Until we had chickens, our kids didn’t pay attention to where their food came from. They knew that chickens laid eggs, but in their minds, grocery store eggs just magically appeared in our refrigerator. However, once our hens started laying eggs, the kids were able to see how the whole process really worked. Now they have a solid understanding that the food we eat comes from living animals first, then the grocery store, butcher or farmer’s market.
3. They’ve become less wasteful.
Our children are slowly starting to realize that we, as a society, waste an awful lot. Now, instead of just sorting out the table scraps into the compost bin or garbage pail, we have a third option—our hens. The kids know that the chickens take our healthy scraps and use their nutrients to produce fresh eggs for us. They also know that the compost pile uses the remaining scraps to create rich compost for us to use in the gardens, which will later help us grow fresh herbs and vegetables. This knowledge has put a whole new meaning on the slogan: Reduce, Reuse, and Recycle.
4. They’ve become kinder humans.
Everything we do for our chickens is done with much love and care. They are our pets and we put a lot of thought into their well-being. Our children are continually asking questions about the hens’ health and happiness, and this compassion for their pets is making them more considerate humans. It shows them that when we treat others kindly, they treat us well in return. So, if we want the hens to lay fresh eggs for us, we need to take care of them first.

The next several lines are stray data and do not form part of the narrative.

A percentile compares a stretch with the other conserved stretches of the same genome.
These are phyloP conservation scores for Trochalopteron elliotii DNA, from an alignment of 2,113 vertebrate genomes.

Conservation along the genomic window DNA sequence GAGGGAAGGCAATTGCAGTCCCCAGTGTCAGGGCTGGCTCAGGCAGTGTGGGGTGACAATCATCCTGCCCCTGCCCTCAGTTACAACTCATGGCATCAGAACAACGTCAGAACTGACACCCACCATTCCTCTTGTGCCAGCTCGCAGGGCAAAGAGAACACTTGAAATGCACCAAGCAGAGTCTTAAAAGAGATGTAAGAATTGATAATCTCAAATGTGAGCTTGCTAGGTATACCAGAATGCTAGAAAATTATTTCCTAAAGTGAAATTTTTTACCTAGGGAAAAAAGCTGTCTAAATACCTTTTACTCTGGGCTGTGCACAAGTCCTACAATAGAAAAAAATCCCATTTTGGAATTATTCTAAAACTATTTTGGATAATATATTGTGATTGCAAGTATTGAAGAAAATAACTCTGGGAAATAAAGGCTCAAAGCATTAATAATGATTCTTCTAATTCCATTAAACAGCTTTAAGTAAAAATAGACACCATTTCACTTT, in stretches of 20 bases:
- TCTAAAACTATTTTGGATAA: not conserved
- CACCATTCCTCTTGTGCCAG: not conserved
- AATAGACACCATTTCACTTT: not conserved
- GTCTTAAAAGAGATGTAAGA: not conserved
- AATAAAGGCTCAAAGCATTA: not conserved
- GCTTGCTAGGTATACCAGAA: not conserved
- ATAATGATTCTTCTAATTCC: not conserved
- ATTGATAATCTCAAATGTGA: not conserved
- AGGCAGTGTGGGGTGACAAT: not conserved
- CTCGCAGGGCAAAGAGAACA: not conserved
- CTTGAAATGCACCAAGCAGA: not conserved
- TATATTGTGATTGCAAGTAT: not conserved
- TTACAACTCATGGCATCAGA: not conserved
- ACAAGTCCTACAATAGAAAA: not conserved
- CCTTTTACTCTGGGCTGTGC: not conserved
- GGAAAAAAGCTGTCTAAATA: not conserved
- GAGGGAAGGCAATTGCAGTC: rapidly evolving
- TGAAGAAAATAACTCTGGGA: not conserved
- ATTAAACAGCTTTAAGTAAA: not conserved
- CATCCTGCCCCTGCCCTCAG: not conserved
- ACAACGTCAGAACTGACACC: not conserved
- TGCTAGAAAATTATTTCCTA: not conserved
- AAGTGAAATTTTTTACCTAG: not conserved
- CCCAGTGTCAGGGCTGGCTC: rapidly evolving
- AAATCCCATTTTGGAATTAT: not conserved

5. They’ve learned to unplug.
When you have chickens to take care of, you get more in tune with nature whether you like it or not. The chickens can only free range for a certain amount of time each day and now that there’s a hawk nearby, the kids need to supervise our hens to make sure they are kept out of harm’s way. This means that they have to go outside every afternoon and play with the chickens. Although they may use their iPads to take pictures of their pets, they’re no longer wasting time playing video games.
6. They’ve become quite knowledgeable about backyard chickens.
In a time when most children are obsessed with selfies and apps, it’s refreshing to see our children bringing their friends over to play with the chickens. Some children are hesitant at first, but once the chickens get running and swooping, laughter always follows. Our children know that their chickens love to snack on kale, blueberries, and peaches, but that they won’t go near a fresh strawberry or cucumber. They know that chicken poop is the best thing to get a compost pile cooking and that feeding your chickens marigolds will help them create the most beautiful-looking yolks. They also know that even though chickens descended from dinosaurs, they make really great pets, which is the most important thing to know!
Currently, Regan’s Roost is situated on a modest parcel of land smack dab in the middle of suburbia where six very spoiled hens call it their home. Our hens sleep, roost, and lay fresh eggs daily inside of a beautiful Dutch Colonial Coop that is housed within a wire-mesh enclosed run for their safety. The “girls” enjoy lots of free-ranging activities each day including hunting for bugs, wreaking havoc on our plants, and going for rides on the swings. They also enjoy being hugged, kissed, and carried about the property like footballs. April marked our 1-year anniversary of raising backyard chickens and we couldn’t be happier.